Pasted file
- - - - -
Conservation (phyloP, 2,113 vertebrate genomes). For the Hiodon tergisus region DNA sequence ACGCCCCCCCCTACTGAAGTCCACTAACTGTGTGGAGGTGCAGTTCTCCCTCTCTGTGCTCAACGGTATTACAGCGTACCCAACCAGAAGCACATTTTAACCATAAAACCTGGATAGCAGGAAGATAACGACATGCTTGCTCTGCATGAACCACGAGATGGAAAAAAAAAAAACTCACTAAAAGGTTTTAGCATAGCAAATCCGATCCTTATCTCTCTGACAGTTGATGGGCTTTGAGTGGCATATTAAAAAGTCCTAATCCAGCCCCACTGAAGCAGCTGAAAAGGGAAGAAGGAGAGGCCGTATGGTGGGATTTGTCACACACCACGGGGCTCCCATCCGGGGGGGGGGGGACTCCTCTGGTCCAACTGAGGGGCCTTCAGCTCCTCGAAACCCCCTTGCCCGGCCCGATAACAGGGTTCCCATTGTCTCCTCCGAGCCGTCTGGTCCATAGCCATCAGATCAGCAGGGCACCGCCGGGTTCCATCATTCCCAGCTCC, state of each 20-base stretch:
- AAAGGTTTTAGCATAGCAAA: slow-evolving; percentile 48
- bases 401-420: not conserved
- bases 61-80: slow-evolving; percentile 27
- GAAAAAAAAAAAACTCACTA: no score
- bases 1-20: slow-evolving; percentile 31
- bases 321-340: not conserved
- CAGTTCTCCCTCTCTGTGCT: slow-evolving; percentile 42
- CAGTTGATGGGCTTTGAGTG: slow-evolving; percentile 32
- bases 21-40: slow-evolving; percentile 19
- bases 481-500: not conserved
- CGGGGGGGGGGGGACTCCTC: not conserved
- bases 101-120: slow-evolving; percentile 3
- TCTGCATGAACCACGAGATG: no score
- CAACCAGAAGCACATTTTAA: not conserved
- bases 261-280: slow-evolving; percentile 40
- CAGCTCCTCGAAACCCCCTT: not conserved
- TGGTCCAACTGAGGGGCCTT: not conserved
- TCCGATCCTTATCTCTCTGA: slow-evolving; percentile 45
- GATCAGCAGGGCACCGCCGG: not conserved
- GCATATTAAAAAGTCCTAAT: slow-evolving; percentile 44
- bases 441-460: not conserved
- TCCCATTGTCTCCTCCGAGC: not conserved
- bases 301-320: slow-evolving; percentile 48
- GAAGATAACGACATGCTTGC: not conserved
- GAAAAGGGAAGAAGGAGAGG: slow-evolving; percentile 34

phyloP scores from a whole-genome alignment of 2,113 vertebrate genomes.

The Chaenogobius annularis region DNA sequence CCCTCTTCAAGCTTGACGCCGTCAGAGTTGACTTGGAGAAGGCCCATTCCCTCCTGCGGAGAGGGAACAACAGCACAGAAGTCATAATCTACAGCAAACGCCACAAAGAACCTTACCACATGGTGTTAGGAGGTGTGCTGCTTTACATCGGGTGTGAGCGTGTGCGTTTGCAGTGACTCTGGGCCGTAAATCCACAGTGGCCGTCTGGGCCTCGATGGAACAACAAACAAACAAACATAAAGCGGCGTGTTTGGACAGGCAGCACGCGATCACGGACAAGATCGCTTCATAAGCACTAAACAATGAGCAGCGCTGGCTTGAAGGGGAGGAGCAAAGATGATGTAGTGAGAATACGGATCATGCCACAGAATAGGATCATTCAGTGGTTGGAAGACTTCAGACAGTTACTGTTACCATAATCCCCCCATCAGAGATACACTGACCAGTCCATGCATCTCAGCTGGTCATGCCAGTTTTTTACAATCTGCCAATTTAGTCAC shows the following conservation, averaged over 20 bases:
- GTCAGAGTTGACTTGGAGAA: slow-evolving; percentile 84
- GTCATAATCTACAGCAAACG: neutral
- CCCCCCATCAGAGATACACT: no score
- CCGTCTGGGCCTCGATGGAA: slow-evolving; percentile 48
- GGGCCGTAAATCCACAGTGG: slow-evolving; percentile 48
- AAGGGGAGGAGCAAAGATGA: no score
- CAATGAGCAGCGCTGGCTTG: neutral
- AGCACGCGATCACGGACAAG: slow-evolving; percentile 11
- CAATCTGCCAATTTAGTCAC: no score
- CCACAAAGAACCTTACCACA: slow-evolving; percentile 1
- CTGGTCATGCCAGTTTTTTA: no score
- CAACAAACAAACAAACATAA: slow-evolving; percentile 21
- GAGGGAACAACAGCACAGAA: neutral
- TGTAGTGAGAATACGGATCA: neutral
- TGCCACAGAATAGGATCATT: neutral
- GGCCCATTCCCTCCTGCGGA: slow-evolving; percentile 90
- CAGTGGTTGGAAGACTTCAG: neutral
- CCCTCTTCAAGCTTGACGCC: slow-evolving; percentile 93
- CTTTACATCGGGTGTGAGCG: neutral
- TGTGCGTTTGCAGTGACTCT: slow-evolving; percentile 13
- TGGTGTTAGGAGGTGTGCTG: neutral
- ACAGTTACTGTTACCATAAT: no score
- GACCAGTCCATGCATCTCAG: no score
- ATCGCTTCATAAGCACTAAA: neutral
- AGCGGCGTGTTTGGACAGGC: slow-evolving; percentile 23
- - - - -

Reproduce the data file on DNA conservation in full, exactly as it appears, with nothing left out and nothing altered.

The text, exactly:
Conservation (phyloP, 2,113 vertebrate genomes). For the Hiodon tergisus region DNA sequence ACGCCCCCCCCTACTGAAGTCCACTAACTGTGTGGAGGTGCAGTTCTCCCTCTCTGTGCTCAACGGTATTACAGCGTACCCAACCAGAAGCACATTTTAACCATAAAACCTGGATAGCAGGAAGATAACGACATGCTTGCTCTGCATGAACCACGAGATGGAAAAAAAAAAAACTCACTAAAAGGTTTTAGCATAGCAAATCCGATCCTTATCTCTCTGACAGTTGATGGGCTTTGAGTGGCATATTAAAAAGTCCTAATCCAGCCCCACTGAAGCAGCTGAAAAGGGAAGAAGGAGAGGCCGTATGGTGGGATTTGTCACACACCACGGGGCTCCCATCCGGGGGGGGGGGGACTCCTCTGGTCCAACTGAGGGGCCTTCAGCTCCTCGAAACCCCCTTGCCCGGCCCGATAACAGGGTTCCCATTGTCTCCTCCGAGCCGTCTGGTCCATAGCCATCAGATCAGCAGGGCACCGCCGGGTTCCATCATTCCCAGCTCC, state of each 20-base stretch:
- AAAGGTTTTAGCATAGCAAA: slow-evolving; percentile 48
- bases 401-420: not conserved
- bases 61-80: slow-evolving; percentile 27
- GAAAAAAAAAAAACTCACTA: no score
- bases 1-20: slow-evolving; percentile 31
- bases 321-340: not conserved
- CAGTTCTCCCTCTCTGTGCT: slow-evolving; percentile 42
- CAGTTGATGGGCTTTGAGTG: slow-evolving; percentile 32
- bases 21-40: slow-evolving; percentile 19
- bases 481-500: not conserved
- CGGGGGGGGGGGGACTCCTC: not conserved
- bases 101-120: slow-evolving; percentile 3
- TCTGCATGAACCACGAGATG: no score
- CAACCAGAAGCACATTTTAA: not conserved
- bases 261-280: slow-evolving; percentile 40
- CAGCTCCTCGAAACCCCCTT: not conserved
- TGGTCCAACTGAGGGGCCTT: not conserved
- TCCGATCCTTATCTCTCTGA: slow-evolving; percentile 45
- GATCAGCAGGGCACCGCCGG: not conserved
- GCATATTAAAAAGTCCTAAT: slow-evolving; percentile 44
- bases 441-460: not conserved
- TCCCATTGTCTCCTCCGAGC: not conserved
- bases 301-320: slow-evolving; percentile 48
- GAAGATAACGACATGCTTGC: not conserved
- GAAAAGGGAAGAAGGAGAGG: slow-evolving; percentile 34

phyloP scores from a whole-genome alignment of 2,113 vertebrate genomes.

The Chaenogobius annularis region DNA sequence CCCTCTTCAAGCTTGACGCCGTCAGAGTTGACTTGGAGAAGGCCCATTCCCTCCTGCGGAGAGGGAACAACAGCACAGAAGTCATAATCTACAGCAAACGCCACAAAGAACCTTACCACATGGTGTTAGGAGGTGTGCTGCTTTACATCGGGTGTGAGCGTGTGCGTTTGCAGTGACTCTGGGCCGTAAATCCACAGTGGCCGTCTGGGCCTCGATGGAACAACAAACAAACAAACATAAAGCGGCGTGTTTGGACAGGCAGCACGCGATCACGGACAAGATCGCTTCATAAGCACTAAACAATGAGCAGCGCTGGCTTGAAGGGGAGGAGCAAAGATGATGTAGTGAGAATACGGATCATGCCACAGAATAGGATCATTCAGTGGTTGGAAGACTTCAGACAGTTACTGTTACCATAATCCCCCCATCAGAGATACACTGACCAGTCCATGCATCTCAGCTGGTCATGCCAGTTTTTTACAATCTGCCAATTTAGTCAC shows the following conservation, averaged over 20 bases:
- GTCAGAGTTGACTTGGAGAA: slow-evolving; percentile 84
- GTCATAATCTACAGCAAACG: neutral
- CCCCCCATCAGAGATACACT: no score
- CCGTCTGGGCCTCGATGGAA: slow-evolving; percentile 48
- GGGCCGTAAATCCACAGTGG: slow-evolving; percentile 48
- AAGGGGAGGAGCAAAGATGA: no score
- CAATGAGCAGCGCTGGCTTG: neutral
- AGCACGCGATCACGGACAAG: slow-evolving; percentile 11
- CAATCTGCCAATTTAGTCAC: no score
- CCACAAAGAACCTTACCACA: slow-evolving; percentile 1
- CTGGTCATGCCAGTTTTTTA: no score
- CAACAAACAAACAAACATAA: slow-evolving; percentile 21
- GAGGGAACAACAGCACAGAA: neutral
- TGTAGTGAGAATACGGATCA: neutral
- TGCCACAGAATAGGATCATT: neutral
- GGCCCATTCCCTCCTGCGGA: slow-evolving; percentile 90
- CAGTGGTTGGAAGACTTCAG: neutral
- CCCTCTTCAAGCTTGACGCC: slow-evolving; percentile 93
- CTTTACATCGGGTGTGAGCG: neutral
- TGTGCGTTTGCAGTGACTCT: slow-evolving; percentile 13
- TGGTGTTAGGAGGTGTGCTG: neutral
- ACAGTTACTGTTACCATAAT: no score
- GACCAGTCCATGCATCTCAG: no score
- ATCGCTTCATAAGCACTAAA: neutral
- AGCGGCGTGTTTGGACAGGC: slow-evolving; percentile 23